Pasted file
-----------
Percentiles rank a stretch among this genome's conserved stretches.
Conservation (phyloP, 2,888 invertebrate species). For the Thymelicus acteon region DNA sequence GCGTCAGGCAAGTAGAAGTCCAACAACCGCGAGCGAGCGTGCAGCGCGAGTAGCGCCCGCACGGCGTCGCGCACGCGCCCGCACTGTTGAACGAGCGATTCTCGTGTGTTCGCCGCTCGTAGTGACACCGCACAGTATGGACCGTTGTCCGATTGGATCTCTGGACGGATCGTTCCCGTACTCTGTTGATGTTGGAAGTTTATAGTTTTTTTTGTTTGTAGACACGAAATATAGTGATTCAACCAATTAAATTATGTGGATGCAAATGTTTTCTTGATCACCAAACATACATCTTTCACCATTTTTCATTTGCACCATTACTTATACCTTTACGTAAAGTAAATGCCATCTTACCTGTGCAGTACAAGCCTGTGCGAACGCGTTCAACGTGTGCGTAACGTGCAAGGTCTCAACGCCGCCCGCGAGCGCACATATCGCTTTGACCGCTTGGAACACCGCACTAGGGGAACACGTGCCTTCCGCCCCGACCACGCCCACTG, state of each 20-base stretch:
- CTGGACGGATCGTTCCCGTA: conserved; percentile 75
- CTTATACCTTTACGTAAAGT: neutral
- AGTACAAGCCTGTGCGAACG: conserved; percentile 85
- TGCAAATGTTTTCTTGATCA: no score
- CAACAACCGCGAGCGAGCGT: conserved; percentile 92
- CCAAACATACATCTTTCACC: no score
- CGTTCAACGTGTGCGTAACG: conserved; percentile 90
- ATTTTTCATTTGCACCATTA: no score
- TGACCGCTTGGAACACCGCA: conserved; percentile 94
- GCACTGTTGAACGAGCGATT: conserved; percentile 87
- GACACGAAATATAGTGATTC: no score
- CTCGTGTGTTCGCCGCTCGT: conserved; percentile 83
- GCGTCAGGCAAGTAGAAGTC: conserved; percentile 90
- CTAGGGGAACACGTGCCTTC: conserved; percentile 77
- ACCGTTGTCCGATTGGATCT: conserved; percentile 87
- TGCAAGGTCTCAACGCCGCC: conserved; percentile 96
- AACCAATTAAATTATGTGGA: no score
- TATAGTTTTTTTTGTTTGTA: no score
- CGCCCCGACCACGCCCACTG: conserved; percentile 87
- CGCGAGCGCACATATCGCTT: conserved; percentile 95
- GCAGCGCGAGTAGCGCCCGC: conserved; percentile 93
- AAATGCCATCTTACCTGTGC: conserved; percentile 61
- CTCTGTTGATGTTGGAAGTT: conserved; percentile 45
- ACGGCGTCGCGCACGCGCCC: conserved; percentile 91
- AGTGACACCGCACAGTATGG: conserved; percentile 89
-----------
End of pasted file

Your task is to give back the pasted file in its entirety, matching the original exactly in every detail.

Percentiles rank a stretch among this genome's conserved stretches.
Conservation (phyloP, 2,888 invertebrate species). For the Thymelicus acteon region DNA sequence GCGTCAGGCAAGTAGAAGTCCAACAACCGCGAGCGAGCGTGCAGCGCGAGTAGCGCCCGCACGGCGTCGCGCACGCGCCCGCACTGTTGAACGAGCGATTCTCGTGTGTTCGCCGCTCGTAGTGACACCGCACAGTATGGACCGTTGTCCGATTGGATCTCTGGACGGATCGTTCCCGTACTCTGTTGATGTTGGAAGTTTATAGTTTTTTTTGTTTGTAGACACGAAATATAGTGATTCAACCAATTAAATTATGTGGATGCAAATGTTTTCTTGATCACCAAACATACATCTTTCACCATTTTTCATTTGCACCATTACTTATACCTTTACGTAAAGTAAATGCCATCTTACCTGTGCAGTACAAGCCTGTGCGAACGCGTTCAACGTGTGCGTAACGTGCAAGGTCTCAACGCCGCCCGCGAGCGCACATATCGCTTTGACCGCTTGGAACACCGCACTAGGGGAACACGTGCCTTCCGCCCCGACCACGCCCACTG, state of each 20-base stretch:
- CTGGACGGATCGTTCCCGTA: conserved; percentile 75
- CTTATACCTTTACGTAAAGT: neutral
- AGTACAAGCCTGTGCGAACG: conserved; percentile 85
- TGCAAATGTTTTCTTGATCA: no score
- CAACAACCGCGAGCGAGCGT: conserved; percentile 92
- CCAAACATACATCTTTCACC: no score
- CGTTCAACGTGTGCGTAACG: conserved; percentile 90
- ATTTTTCATTTGCACCATTA: no score
- TGACCGCTTGGAACACCGCA: conserved; percentile 94
- GCACTGTTGAACGAGCGATT: conserved; percentile 87
- GACACGAAATATAGTGATTC: no score
- CTCGTGTGTTCGCCGCTCGT: conserved; percentile 83
- GCGTCAGGCAAGTAGAAGTC: conserved; percentile 90
- CTAGGGGAACACGTGCCTTC: conserved; percentile 77
- ACCGTTGTCCGATTGGATCT: conserved; percentile 87
- TGCAAGGTCTCAACGCCGCC: conserved; percentile 96
- AACCAATTAAATTATGTGGA: no score
- TATAGTTTTTTTTGTTTGTA: no score
- CGCCCCGACCACGCCCACTG: conserved; percentile 87
- CGCGAGCGCACATATCGCTT: conserved; percentile 95
- GCAGCGCGAGTAGCGCCCGC: conserved; percentile 93
- AAATGCCATCTTACCTGTGC: conserved; percentile 61
- CTCTGTTGATGTTGGAAGTT: conserved; percentile 45
- ACGGCGTCGCGCACGCGCCC: conserved; percentile 91
- AGTGACACCGCACAGTATGG: conserved; percentile 89